| ||TODAY IN SCIENCE HISTORY |
NEWSLETTER - 28 MARCH
|Feature for Today |
| On 28 Mar 1819, Joseph William Bazalgette was born, who solved what was known as the "Great Stink." For a satirical comment from Punch in 1858, commenting on the problem at the height of the crisis, read this article about a proposed "medal." |
|Book of the Day|
|Quotations for Today|
| "The dogma of the impossibility of determining the atomic constitution of substances, which until recently was advocated with such fervor by the most able chemists, is beginning to be abandoned and forgotten; and one can predict that the day is not far in the future when a sufficient collection of facts will permit determination of the internal architecture of molecules. A series of experiments directed toward such a goal is the object of this paper." |
|"[All phenomena] are equally susceptible of being calculated, and all that is necessary, to reduce the whole of nature to laws similar to those which Newton discovered with the aid of the calculus, is to have a sufficient number of observations and a mathematics that is complex enough."|
|Before you look at today's web page, see if you can answer some of these questions about the events that happened on this day. Some of the names are very familiar. Others will likely stump you. Tickle your curiosity with these questions, then check your answers on today's web page.|
|Sir Joseph William Bazalgette, born 28 Mar 1819, was a British civil engineer built some major bridges in London, but his greatest accomplishment was a project that took 20 years. It was a response to what was known as the "Great Stink" crisis, and combatted cholera outbreaks. |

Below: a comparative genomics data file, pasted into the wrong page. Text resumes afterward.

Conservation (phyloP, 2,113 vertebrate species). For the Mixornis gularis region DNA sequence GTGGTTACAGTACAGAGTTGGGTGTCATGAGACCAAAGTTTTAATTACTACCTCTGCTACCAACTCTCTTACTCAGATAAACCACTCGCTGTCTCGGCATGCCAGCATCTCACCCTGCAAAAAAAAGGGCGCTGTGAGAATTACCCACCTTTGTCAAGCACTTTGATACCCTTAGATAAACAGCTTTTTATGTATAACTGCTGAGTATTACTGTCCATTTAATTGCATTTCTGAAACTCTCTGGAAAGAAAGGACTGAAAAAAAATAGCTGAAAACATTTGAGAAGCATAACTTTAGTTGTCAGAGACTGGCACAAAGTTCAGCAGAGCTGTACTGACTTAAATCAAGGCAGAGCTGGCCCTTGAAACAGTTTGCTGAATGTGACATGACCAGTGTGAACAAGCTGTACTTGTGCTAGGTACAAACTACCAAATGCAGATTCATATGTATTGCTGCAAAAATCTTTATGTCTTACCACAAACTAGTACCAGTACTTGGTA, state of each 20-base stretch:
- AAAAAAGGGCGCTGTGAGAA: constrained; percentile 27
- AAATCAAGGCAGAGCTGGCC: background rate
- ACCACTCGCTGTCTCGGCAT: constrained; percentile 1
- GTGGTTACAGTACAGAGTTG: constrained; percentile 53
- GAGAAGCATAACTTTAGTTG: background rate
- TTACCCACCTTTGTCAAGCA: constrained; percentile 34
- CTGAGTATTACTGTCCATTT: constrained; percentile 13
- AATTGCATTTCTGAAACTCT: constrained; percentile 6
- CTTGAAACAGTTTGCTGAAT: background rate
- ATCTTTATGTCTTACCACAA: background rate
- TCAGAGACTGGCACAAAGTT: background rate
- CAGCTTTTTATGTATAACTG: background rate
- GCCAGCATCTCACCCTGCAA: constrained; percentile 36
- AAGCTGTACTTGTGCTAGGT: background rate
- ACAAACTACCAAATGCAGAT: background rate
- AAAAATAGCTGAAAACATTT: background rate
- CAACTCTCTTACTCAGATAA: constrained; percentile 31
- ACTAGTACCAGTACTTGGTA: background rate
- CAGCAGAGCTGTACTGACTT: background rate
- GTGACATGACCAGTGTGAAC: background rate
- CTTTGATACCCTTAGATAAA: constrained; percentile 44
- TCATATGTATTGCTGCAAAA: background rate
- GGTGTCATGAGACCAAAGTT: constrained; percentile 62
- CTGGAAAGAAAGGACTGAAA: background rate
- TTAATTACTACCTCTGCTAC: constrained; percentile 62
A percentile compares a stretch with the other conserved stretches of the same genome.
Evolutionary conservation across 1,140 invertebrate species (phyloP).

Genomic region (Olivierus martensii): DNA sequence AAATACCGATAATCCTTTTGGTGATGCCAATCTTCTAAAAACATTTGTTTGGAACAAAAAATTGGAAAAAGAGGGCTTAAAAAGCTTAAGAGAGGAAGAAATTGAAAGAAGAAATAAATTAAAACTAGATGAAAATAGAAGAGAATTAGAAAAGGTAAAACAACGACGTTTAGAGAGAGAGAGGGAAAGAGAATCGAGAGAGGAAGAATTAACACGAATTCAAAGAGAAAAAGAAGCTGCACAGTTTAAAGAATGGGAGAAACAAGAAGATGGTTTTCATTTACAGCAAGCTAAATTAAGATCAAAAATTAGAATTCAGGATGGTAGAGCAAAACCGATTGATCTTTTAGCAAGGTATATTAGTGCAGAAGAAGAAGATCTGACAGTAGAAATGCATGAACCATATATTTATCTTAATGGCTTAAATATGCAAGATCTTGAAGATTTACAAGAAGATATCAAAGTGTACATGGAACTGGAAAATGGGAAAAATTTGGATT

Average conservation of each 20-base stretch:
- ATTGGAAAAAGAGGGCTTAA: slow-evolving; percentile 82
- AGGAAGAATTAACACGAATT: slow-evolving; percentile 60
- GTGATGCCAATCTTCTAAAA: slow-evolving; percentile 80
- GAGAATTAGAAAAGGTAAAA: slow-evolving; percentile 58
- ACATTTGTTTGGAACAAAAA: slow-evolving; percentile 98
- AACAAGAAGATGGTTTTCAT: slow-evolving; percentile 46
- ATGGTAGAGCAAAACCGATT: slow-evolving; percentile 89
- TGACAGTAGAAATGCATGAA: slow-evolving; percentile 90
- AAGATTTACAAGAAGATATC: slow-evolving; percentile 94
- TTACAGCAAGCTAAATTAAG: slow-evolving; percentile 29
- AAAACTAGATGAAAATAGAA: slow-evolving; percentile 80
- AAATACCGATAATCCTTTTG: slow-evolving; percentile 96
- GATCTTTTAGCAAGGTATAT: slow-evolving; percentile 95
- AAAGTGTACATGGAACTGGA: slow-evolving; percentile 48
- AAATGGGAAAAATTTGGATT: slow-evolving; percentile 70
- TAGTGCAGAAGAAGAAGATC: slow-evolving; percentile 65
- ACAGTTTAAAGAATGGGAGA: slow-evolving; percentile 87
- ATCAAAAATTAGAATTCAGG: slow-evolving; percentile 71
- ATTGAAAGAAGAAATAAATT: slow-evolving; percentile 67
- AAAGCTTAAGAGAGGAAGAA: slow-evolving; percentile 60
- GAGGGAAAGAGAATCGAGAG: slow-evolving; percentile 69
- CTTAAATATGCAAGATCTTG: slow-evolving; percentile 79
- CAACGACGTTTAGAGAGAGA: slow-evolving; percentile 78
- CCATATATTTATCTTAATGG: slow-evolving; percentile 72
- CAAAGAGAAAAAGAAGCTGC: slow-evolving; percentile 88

What was his great project?
|A French engineer (1845-1903) received a patent (1874) on a telegraph code that by the mid-20th century had supplanted Morse Code as the most commonly used telegraphic alphabet. He dedicated his life to the development of a fast-printing telegraph, eventually perfecting a model which could transmit six simultaneous messages. His system was used throughout the world for terrestrial and undersea links for over 70 years. |
Can you name this engineer?
|On 28 Mar 1979, the worst U.S. nuclear accident occured, though disaster was avoided. Caused by human and mechanical errors, a cooling system malfunctioned and permitted a partial meltdown of a nuclear reactor's core. Some radioactivity leaked into the atmosphere. |
Where did this American nuclear accident take place?
|On 28 Mar 1946, the Census Bureau and the National Bureau of Standards met to discuss the purchase of a computer. The agencies agreed to buy one from the company formed by inventors Presper Eckert and John Mauchly to build and sell the world's first general all-purpose business computer. |
By what name was this computer known?
When you have your answers ready to all the questions above, you'll find all the information to check them, and more, on the March 28 web page of Today in Science History. Or, try this link first for just the brief answers.
Fast answers for the previous newsletter for March 27: X-rays; Yury Alekseyevich Gagarin; Sir James Dewar; polyethylene; kerosene.
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